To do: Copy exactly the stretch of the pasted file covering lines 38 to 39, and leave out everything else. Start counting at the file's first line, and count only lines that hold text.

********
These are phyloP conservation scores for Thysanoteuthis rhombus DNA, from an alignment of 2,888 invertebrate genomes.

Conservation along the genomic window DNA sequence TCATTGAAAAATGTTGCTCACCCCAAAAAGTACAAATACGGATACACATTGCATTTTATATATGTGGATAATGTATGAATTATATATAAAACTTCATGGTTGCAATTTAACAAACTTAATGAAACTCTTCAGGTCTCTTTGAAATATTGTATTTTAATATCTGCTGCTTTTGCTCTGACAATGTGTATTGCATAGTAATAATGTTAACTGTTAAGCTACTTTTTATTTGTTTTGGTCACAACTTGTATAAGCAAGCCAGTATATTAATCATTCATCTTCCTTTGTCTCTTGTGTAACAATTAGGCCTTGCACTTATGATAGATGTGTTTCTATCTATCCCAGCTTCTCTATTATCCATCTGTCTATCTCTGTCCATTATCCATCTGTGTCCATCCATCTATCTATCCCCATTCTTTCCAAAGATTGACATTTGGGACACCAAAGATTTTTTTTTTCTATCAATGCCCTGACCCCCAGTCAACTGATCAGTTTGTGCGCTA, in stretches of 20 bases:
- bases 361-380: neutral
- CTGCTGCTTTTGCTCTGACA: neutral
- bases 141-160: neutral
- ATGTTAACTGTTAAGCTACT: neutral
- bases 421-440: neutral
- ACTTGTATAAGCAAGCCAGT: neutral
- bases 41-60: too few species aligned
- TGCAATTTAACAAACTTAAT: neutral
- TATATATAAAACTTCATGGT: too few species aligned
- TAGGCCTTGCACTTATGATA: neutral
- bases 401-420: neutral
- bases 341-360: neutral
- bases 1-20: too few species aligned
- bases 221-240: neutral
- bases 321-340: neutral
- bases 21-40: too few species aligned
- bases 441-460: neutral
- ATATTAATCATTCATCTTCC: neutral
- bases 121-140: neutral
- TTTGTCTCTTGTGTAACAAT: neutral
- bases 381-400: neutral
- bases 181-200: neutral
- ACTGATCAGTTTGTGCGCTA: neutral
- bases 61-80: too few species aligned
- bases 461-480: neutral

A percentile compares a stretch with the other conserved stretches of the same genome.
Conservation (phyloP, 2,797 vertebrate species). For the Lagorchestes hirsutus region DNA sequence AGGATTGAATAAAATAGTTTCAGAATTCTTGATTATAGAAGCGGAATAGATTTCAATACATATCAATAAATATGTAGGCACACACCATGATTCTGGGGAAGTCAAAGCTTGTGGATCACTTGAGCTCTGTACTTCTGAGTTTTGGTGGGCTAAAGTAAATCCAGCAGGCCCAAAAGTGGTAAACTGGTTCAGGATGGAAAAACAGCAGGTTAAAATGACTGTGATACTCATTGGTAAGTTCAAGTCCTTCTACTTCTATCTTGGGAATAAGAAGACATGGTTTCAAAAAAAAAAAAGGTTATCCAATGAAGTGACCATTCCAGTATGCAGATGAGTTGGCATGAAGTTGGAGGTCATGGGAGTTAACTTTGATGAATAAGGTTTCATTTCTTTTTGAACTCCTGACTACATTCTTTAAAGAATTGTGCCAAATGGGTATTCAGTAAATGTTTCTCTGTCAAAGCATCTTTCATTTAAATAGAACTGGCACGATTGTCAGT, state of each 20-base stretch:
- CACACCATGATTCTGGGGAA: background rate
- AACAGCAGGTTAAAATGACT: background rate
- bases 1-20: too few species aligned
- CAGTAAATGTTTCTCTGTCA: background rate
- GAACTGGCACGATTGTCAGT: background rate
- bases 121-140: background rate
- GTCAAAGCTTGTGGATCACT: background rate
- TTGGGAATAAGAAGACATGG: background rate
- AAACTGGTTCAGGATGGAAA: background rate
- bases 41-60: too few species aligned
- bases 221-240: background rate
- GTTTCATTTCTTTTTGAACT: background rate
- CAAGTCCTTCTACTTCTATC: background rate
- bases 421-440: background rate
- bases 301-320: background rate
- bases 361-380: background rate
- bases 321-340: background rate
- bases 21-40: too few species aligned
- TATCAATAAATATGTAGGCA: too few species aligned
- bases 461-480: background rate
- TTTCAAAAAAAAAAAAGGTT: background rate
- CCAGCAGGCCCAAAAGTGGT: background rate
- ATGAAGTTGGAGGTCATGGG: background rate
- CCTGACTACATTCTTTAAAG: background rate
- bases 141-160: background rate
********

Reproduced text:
- AAACTGGTTCAGGATGGAAA: background rate
- bases 41-60: too few species aligned